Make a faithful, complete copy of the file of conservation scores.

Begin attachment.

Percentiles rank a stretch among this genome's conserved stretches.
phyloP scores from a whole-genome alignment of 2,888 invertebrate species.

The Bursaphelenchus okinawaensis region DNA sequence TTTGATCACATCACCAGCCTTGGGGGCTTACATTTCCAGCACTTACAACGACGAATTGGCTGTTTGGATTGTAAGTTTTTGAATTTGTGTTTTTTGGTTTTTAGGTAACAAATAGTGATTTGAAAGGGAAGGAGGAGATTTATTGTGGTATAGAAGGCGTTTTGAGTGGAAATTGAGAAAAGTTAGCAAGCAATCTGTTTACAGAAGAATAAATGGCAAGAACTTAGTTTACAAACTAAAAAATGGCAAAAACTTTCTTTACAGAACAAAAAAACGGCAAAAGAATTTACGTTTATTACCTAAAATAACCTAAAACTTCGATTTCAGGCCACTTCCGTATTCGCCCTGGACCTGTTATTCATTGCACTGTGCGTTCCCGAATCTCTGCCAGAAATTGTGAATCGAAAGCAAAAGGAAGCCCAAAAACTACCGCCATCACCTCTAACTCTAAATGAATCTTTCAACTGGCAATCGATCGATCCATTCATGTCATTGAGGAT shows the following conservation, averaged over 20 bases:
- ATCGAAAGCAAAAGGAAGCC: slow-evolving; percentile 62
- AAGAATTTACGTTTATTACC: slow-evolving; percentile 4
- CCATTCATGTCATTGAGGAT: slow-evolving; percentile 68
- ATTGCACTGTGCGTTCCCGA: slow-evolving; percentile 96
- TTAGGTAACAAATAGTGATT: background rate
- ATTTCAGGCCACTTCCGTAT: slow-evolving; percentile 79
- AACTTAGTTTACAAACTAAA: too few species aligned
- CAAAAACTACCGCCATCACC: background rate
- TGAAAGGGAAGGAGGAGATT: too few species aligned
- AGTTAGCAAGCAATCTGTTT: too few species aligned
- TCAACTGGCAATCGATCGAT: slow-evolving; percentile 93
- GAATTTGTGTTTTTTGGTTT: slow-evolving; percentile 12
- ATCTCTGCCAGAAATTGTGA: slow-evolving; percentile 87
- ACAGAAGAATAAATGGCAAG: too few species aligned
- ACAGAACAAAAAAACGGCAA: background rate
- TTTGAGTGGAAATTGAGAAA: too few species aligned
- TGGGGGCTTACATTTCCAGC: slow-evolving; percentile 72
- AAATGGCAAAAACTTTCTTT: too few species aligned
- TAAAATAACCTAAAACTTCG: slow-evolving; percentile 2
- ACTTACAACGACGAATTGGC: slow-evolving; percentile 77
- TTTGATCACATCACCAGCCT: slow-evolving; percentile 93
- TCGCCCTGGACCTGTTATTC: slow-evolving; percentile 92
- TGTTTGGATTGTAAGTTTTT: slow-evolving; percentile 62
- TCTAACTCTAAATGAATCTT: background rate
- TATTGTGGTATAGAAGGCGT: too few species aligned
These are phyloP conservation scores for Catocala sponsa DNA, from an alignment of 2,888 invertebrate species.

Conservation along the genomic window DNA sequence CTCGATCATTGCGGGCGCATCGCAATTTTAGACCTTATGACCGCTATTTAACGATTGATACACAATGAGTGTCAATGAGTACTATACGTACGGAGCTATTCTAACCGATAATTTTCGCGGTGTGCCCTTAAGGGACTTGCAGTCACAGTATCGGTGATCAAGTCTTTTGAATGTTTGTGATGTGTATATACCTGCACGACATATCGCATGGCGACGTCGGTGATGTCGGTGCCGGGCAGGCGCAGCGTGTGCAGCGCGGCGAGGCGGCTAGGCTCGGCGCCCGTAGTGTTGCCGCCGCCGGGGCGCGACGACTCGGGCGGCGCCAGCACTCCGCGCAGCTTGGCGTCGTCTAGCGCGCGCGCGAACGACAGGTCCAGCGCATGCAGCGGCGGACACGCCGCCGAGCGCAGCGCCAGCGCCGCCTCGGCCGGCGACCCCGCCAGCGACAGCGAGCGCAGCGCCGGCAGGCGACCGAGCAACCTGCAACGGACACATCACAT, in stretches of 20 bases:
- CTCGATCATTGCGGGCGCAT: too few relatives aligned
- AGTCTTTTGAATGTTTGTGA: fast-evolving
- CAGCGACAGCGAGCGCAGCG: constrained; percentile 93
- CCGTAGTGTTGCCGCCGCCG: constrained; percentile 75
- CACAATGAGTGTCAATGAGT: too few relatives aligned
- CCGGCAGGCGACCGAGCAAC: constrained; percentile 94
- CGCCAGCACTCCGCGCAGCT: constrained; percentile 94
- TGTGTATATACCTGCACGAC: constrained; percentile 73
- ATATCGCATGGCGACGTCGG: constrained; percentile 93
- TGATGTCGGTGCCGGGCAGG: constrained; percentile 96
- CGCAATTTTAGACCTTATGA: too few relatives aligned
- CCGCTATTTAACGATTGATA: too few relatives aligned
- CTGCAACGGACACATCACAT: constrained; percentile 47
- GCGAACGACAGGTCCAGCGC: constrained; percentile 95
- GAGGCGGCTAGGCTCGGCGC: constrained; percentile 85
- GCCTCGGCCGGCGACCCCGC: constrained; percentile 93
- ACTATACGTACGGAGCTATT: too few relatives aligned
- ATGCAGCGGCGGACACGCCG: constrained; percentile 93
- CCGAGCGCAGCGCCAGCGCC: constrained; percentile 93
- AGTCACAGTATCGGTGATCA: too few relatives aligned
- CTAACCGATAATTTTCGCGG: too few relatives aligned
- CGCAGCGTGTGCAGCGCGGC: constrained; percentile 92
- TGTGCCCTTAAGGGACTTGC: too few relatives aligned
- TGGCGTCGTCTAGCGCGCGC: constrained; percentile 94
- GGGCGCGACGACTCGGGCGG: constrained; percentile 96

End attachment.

Percentiles rank a stretch among this genome's conserved stretches.
phyloP scores from a whole-genome alignment of 2,888 invertebrate species.

The Bursaphelenchus okinawaensis region DNA sequence TTTGATCACATCACCAGCCTTGGGGGCTTACATTTCCAGCACTTACAACGACGAATTGGCTGTTTGGATTGTAAGTTTTTGAATTTGTGTTTTTTGGTTTTTAGGTAACAAATAGTGATTTGAAAGGGAAGGAGGAGATTTATTGTGGTATAGAAGGCGTTTTGAGTGGAAATTGAGAAAAGTTAGCAAGCAATCTGTTTACAGAAGAATAAATGGCAAGAACTTAGTTTACAAACTAAAAAATGGCAAAAACTTTCTTTACAGAACAAAAAAACGGCAAAAGAATTTACGTTTATTACCTAAAATAACCTAAAACTTCGATTTCAGGCCACTTCCGTATTCGCCCTGGACCTGTTATTCATTGCACTGTGCGTTCCCGAATCTCTGCCAGAAATTGTGAATCGAAAGCAAAAGGAAGCCCAAAAACTACCGCCATCACCTCTAACTCTAAATGAATCTTTCAACTGGCAATCGATCGATCCATTCATGTCATTGAGGAT shows the following conservation, averaged over 20 bases:
- ATCGAAAGCAAAAGGAAGCC: slow-evolving; percentile 62
- AAGAATTTACGTTTATTACC: slow-evolving; percentile 4
- CCATTCATGTCATTGAGGAT: slow-evolving; percentile 68
- ATTGCACTGTGCGTTCCCGA: slow-evolving; percentile 96
- TTAGGTAACAAATAGTGATT: background rate
- ATTTCAGGCCACTTCCGTAT: slow-evolving; percentile 79
- AACTTAGTTTACAAACTAAA: too few species aligned
- CAAAAACTACCGCCATCACC: background rate
- TGAAAGGGAAGGAGGAGATT: too few species aligned
- AGTTAGCAAGCAATCTGTTT: too few species aligned
- TCAACTGGCAATCGATCGAT: slow-evolving; percentile 93
- GAATTTGTGTTTTTTGGTTT: slow-evolving; percentile 12
- ATCTCTGCCAGAAATTGTGA: slow-evolving; percentile 87
- ACAGAAGAATAAATGGCAAG: too few species aligned
- ACAGAACAAAAAAACGGCAA: background rate
- TTTGAGTGGAAATTGAGAAA: too few species aligned
- TGGGGGCTTACATTTCCAGC: slow-evolving; percentile 72
- AAATGGCAAAAACTTTCTTT: too few species aligned
- TAAAATAACCTAAAACTTCG: slow-evolving; percentile 2
- ACTTACAACGACGAATTGGC: slow-evolving; percentile 77
- TTTGATCACATCACCAGCCT: slow-evolving; percentile 93
- TCGCCCTGGACCTGTTATTC: slow-evolving; percentile 92
- TGTTTGGATTGTAAGTTTTT: slow-evolving; percentile 62
- TCTAACTCTAAATGAATCTT: background rate
- TATTGTGGTATAGAAGGCGT: too few species aligned
These are phyloP conservation scores for Catocala sponsa DNA, from an alignment of 2,888 invertebrate species.

Conservation along the genomic window DNA sequence CTCGATCATTGCGGGCGCATCGCAATTTTAGACCTTATGACCGCTATTTAACGATTGATACACAATGAGTGTCAATGAGTACTATACGTACGGAGCTATTCTAACCGATAATTTTCGCGGTGTGCCCTTAAGGGACTTGCAGTCACAGTATCGGTGATCAAGTCTTTTGAATGTTTGTGATGTGTATATACCTGCACGACATATCGCATGGCGACGTCGGTGATGTCGGTGCCGGGCAGGCGCAGCGTGTGCAGCGCGGCGAGGCGGCTAGGCTCGGCGCCCGTAGTGTTGCCGCCGCCGGGGCGCGACGACTCGGGCGGCGCCAGCACTCCGCGCAGCTTGGCGTCGTCTAGCGCGCGCGCGAACGACAGGTCCAGCGCATGCAGCGGCGGACACGCCGCCGAGCGCAGCGCCAGCGCCGCCTCGGCCGGCGACCCCGCCAGCGACAGCGAGCGCAGCGCCGGCAGGCGACCGAGCAACCTGCAACGGACACATCACAT, in stretches of 20 bases:
- CTCGATCATTGCGGGCGCAT: too few relatives aligned
- AGTCTTTTGAATGTTTGTGA: fast-evolving
- CAGCGACAGCGAGCGCAGCG: constrained; percentile 93
- CCGTAGTGTTGCCGCCGCCG: constrained; percentile 75
- CACAATGAGTGTCAATGAGT: too few relatives aligned
- CCGGCAGGCGACCGAGCAAC: constrained; percentile 94
- CGCCAGCACTCCGCGCAGCT: constrained; percentile 94
- TGTGTATATACCTGCACGAC: constrained; percentile 73
- ATATCGCATGGCGACGTCGG: constrained; percentile 93
- TGATGTCGGTGCCGGGCAGG: constrained; percentile 96
- CGCAATTTTAGACCTTATGA: too few relatives aligned
- CCGCTATTTAACGATTGATA: too few relatives aligned
- CTGCAACGGACACATCACAT: constrained; percentile 47
- GCGAACGACAGGTCCAGCGC: constrained; percentile 95
- GAGGCGGCTAGGCTCGGCGC: constrained; percentile 85
- GCCTCGGCCGGCGACCCCGC: constrained; percentile 93
- ACTATACGTACGGAGCTATT: too few relatives aligned
- ATGCAGCGGCGGACACGCCG: constrained; percentile 93
- CCGAGCGCAGCGCCAGCGCC: constrained; percentile 93
- AGTCACAGTATCGGTGATCA: too few relatives aligned
- CTAACCGATAATTTTCGCGG: too few relatives aligned
- CGCAGCGTGTGCAGCGCGGC: constrained; percentile 92
- TGTGCCCTTAAGGGACTTGC: too few relatives aligned
- TGGCGTCGTCTAGCGCGCGC: constrained; percentile 94
- GGGCGCGACGACTCGGGCGG: constrained; percentile 96